She was raped by thousands, but does not hear

She was raped by thousands, but does not hear

World September 21, 2017 19:21

london - She is victim of one of the biggest issues of large-scale child prostitution: Caitlin Spencer. Thousands of men raped her, says Spencer, but she lacks the sense of urgency at authorities.

Spencer was abused for fifteen years, became eleven pregnant and received seven abortions, two miscarriages and two daughters. She has been traumatized for her life, but most perpetrators still walk freely. That's what the British says to The Mirror, on the occasion of a book she wrote.

'I see a lot of important perpetrators appearing near me. Many of them ride a taxi. I saw with my own eyes how one of them had children at a school. They walk around carelessly, I can never feel free anymore. '

As a fourteen-year-old Spencer- not her real name- fell into the arms of Pakistani pooers. She called a number for a modelwork ad. Someone came by. She was raped, and could not talk to anyone. 'I took a bath and then locked myself in my room. I felt so filthy. I could not face my family. I blamed myself. '

Then she had to work for customers. Refuse to dare. 'Then they would kill me, or burn our house. '

She does not remember all the men who have maltreated her as a child, but one of them was a local politician. 'I was shocked that someone with an influential position does something like that. And angry of course, because he seems untouchable. '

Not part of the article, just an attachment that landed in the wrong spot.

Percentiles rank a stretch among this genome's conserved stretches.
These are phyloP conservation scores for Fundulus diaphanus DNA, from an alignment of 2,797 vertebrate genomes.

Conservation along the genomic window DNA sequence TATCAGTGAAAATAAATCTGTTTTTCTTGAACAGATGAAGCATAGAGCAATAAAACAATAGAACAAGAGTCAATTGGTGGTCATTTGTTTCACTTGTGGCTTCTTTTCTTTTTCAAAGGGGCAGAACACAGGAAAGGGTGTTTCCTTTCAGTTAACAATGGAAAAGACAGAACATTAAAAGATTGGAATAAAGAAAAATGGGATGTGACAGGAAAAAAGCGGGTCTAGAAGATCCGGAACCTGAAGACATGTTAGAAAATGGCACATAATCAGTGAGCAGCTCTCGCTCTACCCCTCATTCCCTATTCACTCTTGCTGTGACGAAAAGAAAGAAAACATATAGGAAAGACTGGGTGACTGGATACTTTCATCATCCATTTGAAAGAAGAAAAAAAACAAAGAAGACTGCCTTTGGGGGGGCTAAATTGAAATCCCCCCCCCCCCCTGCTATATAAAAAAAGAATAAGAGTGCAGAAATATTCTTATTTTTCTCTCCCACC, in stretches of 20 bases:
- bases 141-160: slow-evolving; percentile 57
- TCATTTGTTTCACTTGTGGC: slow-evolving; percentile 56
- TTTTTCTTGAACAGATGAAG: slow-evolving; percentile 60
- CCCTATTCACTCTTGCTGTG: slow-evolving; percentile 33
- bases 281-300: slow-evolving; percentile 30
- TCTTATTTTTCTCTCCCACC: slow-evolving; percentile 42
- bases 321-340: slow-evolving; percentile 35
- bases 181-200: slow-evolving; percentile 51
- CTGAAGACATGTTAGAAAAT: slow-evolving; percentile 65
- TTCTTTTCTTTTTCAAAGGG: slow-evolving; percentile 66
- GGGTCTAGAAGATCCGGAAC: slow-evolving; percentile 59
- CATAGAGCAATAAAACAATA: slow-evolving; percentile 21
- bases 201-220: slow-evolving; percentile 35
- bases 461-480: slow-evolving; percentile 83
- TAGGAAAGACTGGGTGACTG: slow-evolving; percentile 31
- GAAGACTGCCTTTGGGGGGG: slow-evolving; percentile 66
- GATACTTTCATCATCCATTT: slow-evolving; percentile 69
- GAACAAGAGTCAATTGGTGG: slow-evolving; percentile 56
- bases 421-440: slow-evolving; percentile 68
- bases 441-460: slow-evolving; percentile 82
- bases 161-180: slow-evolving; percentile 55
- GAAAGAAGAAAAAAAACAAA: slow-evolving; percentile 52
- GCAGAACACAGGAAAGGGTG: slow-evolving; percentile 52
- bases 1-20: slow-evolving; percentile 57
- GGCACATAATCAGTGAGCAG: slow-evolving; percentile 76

When she became pregnant, her mother found an emergency cry in her diary. She warned the police. Who did not want to help, says Spencer; they warned for a tough process, saying that she was a 'well-known prostitute'. And so it went on abuse. Other paws had bought her, and she had to resist group forces. 'On physical level, I had a lot of pain. Sometimes I could close myself, but that was not always possible. '

Sometimes she had to take drugs or alcohol, and once threatened with knives. During a group effort she was also filmed. To date, the images are on the internet.

In 2013, she received help from agencies and was officially identified as a victim of trafficking after escaping the criminals via a relative in Australia. That step she took when one of her daughters also threatened to be abused.

She launched Facebook photos of eighty gang members, who gathered them in collaboration with the police. But those were not usable. Due to her post-traumatic stress disorder she had incurred, Spencer was no reliable source because she had holes in her memory.

Also, DNA material would not be enough, so she heard. As a result, most perpetrators still run freely. 'I am amazed at the lack of priority of the police. I can not win them (the criminals.). Yes, I'm afraid. But I do what I can by spreading the word. '

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